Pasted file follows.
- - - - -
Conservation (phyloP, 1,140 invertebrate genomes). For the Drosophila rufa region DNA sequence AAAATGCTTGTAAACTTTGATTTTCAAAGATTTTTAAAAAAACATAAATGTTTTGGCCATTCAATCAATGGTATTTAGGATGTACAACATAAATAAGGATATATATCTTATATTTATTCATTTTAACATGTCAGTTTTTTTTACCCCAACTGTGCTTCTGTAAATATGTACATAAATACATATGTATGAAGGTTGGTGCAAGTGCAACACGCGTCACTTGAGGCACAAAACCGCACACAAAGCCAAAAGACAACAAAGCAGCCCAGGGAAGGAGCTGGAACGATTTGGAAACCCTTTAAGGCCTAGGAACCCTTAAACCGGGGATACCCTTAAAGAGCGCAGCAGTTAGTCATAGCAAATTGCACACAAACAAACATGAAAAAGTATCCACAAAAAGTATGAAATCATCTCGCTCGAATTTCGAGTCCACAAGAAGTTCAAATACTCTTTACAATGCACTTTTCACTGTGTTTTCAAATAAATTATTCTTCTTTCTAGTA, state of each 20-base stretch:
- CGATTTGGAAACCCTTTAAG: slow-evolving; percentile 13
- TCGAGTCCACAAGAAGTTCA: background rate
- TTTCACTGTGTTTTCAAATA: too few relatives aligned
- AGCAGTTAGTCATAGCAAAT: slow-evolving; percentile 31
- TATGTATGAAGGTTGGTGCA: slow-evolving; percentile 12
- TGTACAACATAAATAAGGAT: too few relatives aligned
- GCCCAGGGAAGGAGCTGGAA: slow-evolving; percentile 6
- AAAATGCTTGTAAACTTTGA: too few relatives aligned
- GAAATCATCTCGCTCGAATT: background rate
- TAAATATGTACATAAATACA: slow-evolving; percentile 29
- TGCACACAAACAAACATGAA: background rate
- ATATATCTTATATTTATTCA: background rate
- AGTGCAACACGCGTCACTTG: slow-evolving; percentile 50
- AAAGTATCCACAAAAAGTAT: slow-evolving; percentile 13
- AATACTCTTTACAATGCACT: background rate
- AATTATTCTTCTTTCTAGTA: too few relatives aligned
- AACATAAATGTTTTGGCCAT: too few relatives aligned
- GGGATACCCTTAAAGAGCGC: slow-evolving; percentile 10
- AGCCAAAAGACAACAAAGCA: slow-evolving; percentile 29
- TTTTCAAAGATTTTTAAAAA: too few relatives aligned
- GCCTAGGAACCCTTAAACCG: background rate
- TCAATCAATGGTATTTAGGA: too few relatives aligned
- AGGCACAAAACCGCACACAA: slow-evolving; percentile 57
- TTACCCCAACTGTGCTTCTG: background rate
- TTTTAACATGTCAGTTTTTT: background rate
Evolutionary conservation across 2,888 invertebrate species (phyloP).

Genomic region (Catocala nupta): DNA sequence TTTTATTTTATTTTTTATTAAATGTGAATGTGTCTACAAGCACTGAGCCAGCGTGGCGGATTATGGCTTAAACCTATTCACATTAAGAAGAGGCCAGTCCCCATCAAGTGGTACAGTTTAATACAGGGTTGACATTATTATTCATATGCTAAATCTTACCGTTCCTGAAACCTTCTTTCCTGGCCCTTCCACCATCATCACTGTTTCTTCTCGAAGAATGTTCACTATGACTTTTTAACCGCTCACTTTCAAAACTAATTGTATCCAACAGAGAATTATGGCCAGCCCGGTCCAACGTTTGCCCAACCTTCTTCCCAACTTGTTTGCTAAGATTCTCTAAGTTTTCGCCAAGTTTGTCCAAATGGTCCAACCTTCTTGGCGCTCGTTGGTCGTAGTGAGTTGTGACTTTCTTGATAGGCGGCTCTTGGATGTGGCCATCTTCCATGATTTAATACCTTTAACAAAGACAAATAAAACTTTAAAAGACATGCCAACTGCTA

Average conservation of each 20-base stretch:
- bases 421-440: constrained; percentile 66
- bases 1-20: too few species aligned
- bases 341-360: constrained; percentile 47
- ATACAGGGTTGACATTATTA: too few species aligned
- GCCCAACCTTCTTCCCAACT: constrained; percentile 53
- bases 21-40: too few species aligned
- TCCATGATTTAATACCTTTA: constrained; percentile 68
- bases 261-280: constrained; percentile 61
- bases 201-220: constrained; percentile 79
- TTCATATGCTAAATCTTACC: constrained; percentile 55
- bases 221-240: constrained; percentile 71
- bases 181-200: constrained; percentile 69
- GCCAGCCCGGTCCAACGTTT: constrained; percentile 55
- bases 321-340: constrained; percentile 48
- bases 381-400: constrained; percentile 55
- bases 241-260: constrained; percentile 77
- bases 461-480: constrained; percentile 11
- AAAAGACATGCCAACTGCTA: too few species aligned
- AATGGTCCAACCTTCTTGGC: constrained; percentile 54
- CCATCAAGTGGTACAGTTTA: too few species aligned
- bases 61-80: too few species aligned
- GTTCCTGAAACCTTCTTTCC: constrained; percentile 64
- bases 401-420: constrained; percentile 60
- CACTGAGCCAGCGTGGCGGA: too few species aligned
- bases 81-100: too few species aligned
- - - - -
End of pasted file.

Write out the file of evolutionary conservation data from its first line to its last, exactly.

Conservation (phyloP, 1,140 invertebrate genomes). For the Drosophila rufa region DNA sequence AAAATGCTTGTAAACTTTGATTTTCAAAGATTTTTAAAAAAACATAAATGTTTTGGCCATTCAATCAATGGTATTTAGGATGTACAACATAAATAAGGATATATATCTTATATTTATTCATTTTAACATGTCAGTTTTTTTTACCCCAACTGTGCTTCTGTAAATATGTACATAAATACATATGTATGAAGGTTGGTGCAAGTGCAACACGCGTCACTTGAGGCACAAAACCGCACACAAAGCCAAAAGACAACAAAGCAGCCCAGGGAAGGAGCTGGAACGATTTGGAAACCCTTTAAGGCCTAGGAACCCTTAAACCGGGGATACCCTTAAAGAGCGCAGCAGTTAGTCATAGCAAATTGCACACAAACAAACATGAAAAAGTATCCACAAAAAGTATGAAATCATCTCGCTCGAATTTCGAGTCCACAAGAAGTTCAAATACTCTTTACAATGCACTTTTCACTGTGTTTTCAAATAAATTATTCTTCTTTCTAGTA, state of each 20-base stretch:
- CGATTTGGAAACCCTTTAAG: slow-evolving; percentile 13
- TCGAGTCCACAAGAAGTTCA: background rate
- TTTCACTGTGTTTTCAAATA: too few relatives aligned
- AGCAGTTAGTCATAGCAAAT: slow-evolving; percentile 31
- TATGTATGAAGGTTGGTGCA: slow-evolving; percentile 12
- TGTACAACATAAATAAGGAT: too few relatives aligned
- GCCCAGGGAAGGAGCTGGAA: slow-evolving; percentile 6
- AAAATGCTTGTAAACTTTGA: too few relatives aligned
- GAAATCATCTCGCTCGAATT: background rate
- TAAATATGTACATAAATACA: slow-evolving; percentile 29
- TGCACACAAACAAACATGAA: background rate
- ATATATCTTATATTTATTCA: background rate
- AGTGCAACACGCGTCACTTG: slow-evolving; percentile 50
- AAAGTATCCACAAAAAGTAT: slow-evolving; percentile 13
- AATACTCTTTACAATGCACT: background rate
- AATTATTCTTCTTTCTAGTA: too few relatives aligned
- AACATAAATGTTTTGGCCAT: too few relatives aligned
- GGGATACCCTTAAAGAGCGC: slow-evolving; percentile 10
- AGCCAAAAGACAACAAAGCA: slow-evolving; percentile 29
- TTTTCAAAGATTTTTAAAAA: too few relatives aligned
- GCCTAGGAACCCTTAAACCG: background rate
- TCAATCAATGGTATTTAGGA: too few relatives aligned
- AGGCACAAAACCGCACACAA: slow-evolving; percentile 57
- TTACCCCAACTGTGCTTCTG: background rate
- TTTTAACATGTCAGTTTTTT: background rate
Evolutionary conservation across 2,888 invertebrate species (phyloP).

Genomic region (Catocala nupta): DNA sequence TTTTATTTTATTTTTTATTAAATGTGAATGTGTCTACAAGCACTGAGCCAGCGTGGCGGATTATGGCTTAAACCTATTCACATTAAGAAGAGGCCAGTCCCCATCAAGTGGTACAGTTTAATACAGGGTTGACATTATTATTCATATGCTAAATCTTACCGTTCCTGAAACCTTCTTTCCTGGCCCTTCCACCATCATCACTGTTTCTTCTCGAAGAATGTTCACTATGACTTTTTAACCGCTCACTTTCAAAACTAATTGTATCCAACAGAGAATTATGGCCAGCCCGGTCCAACGTTTGCCCAACCTTCTTCCCAACTTGTTTGCTAAGATTCTCTAAGTTTTCGCCAAGTTTGTCCAAATGGTCCAACCTTCTTGGCGCTCGTTGGTCGTAGTGAGTTGTGACTTTCTTGATAGGCGGCTCTTGGATGTGGCCATCTTCCATGATTTAATACCTTTAACAAAGACAAATAAAACTTTAAAAGACATGCCAACTGCTA

Average conservation of each 20-base stretch:
- bases 421-440: constrained; percentile 66
- bases 1-20: too few species aligned
- bases 341-360: constrained; percentile 47
- ATACAGGGTTGACATTATTA: too few species aligned
- GCCCAACCTTCTTCCCAACT: constrained; percentile 53
- bases 21-40: too few species aligned
- TCCATGATTTAATACCTTTA: constrained; percentile 68
- bases 261-280: constrained; percentile 61
- bases 201-220: constrained; percentile 79
- TTCATATGCTAAATCTTACC: constrained; percentile 55
- bases 221-240: constrained; percentile 71
- bases 181-200: constrained; percentile 69
- GCCAGCCCGGTCCAACGTTT: constrained; percentile 55
- bases 321-340: constrained; percentile 48
- bases 381-400: constrained; percentile 55
- bases 241-260: constrained; percentile 77
- bases 461-480: constrained; percentile 11
- AAAAGACATGCCAACTGCTA: too few species aligned
- AATGGTCCAACCTTCTTGGC: constrained; percentile 54
- CCATCAAGTGGTACAGTTTA: too few species aligned
- bases 61-80: too few species aligned
- GTTCCTGAAACCTTCTTTCC: constrained; percentile 64
- bases 401-420: constrained; percentile 60
- CACTGAGCCAGCGTGGCGGA: too few species aligned
- bases 81-100: too few species aligned